We have seen adherence to Take Off profiles at night in a cow pasture kill people.

We might assume leaving a beach on an Island at night might also have come to grief for the same reason.

What is patently plain to this old Git is far too many of you "think" you know your numbers and profiles....but don't.

I will give you this....the CAA and other Authorities have not done you any benefit by conjuring up all of these complicated Profiles and Limitations.

Just as we see Sim Training focus upon the wrong things....again usually caused by those same thoughtless rules and regulations.....we see complexity overtake commonsense rule making.

Are ya'll being taught right or just find yourself being the bulge in the Python's stomach?
That’s a few well-thrown sticks SASless. I wonder how many dogs will chase them.

Zero – Zero take-offs are for properly trained mil pilots in a mil environment. They are clearly illegal in pretty much any civilian flight environment. And beyond unacceptable in public transport. The Haughey Air accident a few years ago is a good example of where inadequately trained and practiced crew tried to do something that they should have let be.

My reference to stabilised flight refers to a flight configuration which is safe and, at least short-term, sustainable: Safe attitude, safe airspeed, climbing within performance limits. The aircraft doesn’t care about the groundspeed if it is capable of staying in the air.

I’m sure you will find plenty of support for the idea that excessive regulation and slavish adherence to rules does not make pilots or flying safer. But there is good too. The assumption of authority to take unnecessary risks on the customers’ behalf (with willing or unwilling passengers) is still widespread. I have seen a good number of colleagues fly profiles according to their habits rather than one prescribed by the manufacturer. The increased risk of discounting the possibility to reject clearly flying in the face of common sense.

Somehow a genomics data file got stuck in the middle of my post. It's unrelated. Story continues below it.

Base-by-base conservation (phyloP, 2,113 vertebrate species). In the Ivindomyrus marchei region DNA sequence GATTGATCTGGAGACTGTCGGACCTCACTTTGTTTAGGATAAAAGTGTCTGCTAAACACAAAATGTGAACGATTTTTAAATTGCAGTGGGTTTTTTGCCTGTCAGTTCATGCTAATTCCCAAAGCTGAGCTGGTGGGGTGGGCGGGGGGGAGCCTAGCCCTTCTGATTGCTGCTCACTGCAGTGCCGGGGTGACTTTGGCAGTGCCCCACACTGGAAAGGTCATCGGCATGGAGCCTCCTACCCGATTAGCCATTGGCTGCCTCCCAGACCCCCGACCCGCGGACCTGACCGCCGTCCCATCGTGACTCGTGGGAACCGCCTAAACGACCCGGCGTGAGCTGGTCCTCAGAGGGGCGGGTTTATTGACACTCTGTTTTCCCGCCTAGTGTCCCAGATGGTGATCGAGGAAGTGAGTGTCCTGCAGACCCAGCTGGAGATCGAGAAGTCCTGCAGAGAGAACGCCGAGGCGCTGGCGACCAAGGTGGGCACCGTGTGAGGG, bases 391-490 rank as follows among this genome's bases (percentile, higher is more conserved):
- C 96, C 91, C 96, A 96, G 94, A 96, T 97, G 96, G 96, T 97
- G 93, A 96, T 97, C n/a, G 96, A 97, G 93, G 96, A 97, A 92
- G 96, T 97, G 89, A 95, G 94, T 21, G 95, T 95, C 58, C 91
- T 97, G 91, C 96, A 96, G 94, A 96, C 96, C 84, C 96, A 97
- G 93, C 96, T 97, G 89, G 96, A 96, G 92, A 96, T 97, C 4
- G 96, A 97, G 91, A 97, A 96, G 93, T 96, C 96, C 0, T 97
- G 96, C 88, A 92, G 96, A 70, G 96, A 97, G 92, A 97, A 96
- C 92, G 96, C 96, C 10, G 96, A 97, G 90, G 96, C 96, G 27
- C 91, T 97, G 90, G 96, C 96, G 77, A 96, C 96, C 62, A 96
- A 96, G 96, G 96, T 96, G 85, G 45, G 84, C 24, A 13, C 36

As to sim training focusing on the wrong thing, that surely depends on your experience. This view doesn’t reflect mine at all. I find there is a good mix in current sim training between hand flying skills, proper use of automation, MCC and startle effects. But the quality of the food depends a lot on the restaurant you choose.

It is not yet known what happened in a certain accident in the Bahamas recently. But I would be very surprised if lack of training or discipline in flying a suitable profile, MCC and currency were not involved.

Unusually, this thread isn’t about a post-CFIT accident due to poor visibility, but a consensus that a safe (and defined) profile was correctly flown.
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Old 11th Feb 2020, 16:39
  #39 (permalink)  

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It should be borne in mind that without a cloud base machine or RVR measuring equipment it is in practice quite difficult in marginal conditions to precisely know the prevailing cloudbase or to accurately estimate the visibility, especially at an off-airport site. Such is the professional helicopter pilot's lot.

However, an ideal (fully safe, fully legal) PT performance departure into IMC can only be flown where the relevant IFR minimum speed to be achieved before visual cues (for a possible reject) are lost. If this isn't achieved and the worst happened, a pilot would have to reject in IMC, at least for the first part of it, in a possibly unstable aircraft - not a clever idea!

It's difficult to see from the video but I'd say that it's most likely that both sets of criteria were met in this case. After all, the static viewpoint of the person holding the camera is not the same as the dynamic viewpoint of the pilot, who would have been able to see even further beyond the the viewpoint of said camera person, as the departure progressed.
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Old 14th Feb 2020, 20:36
  #40 (permalink)  
 
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A quick thank you for the answers to my question.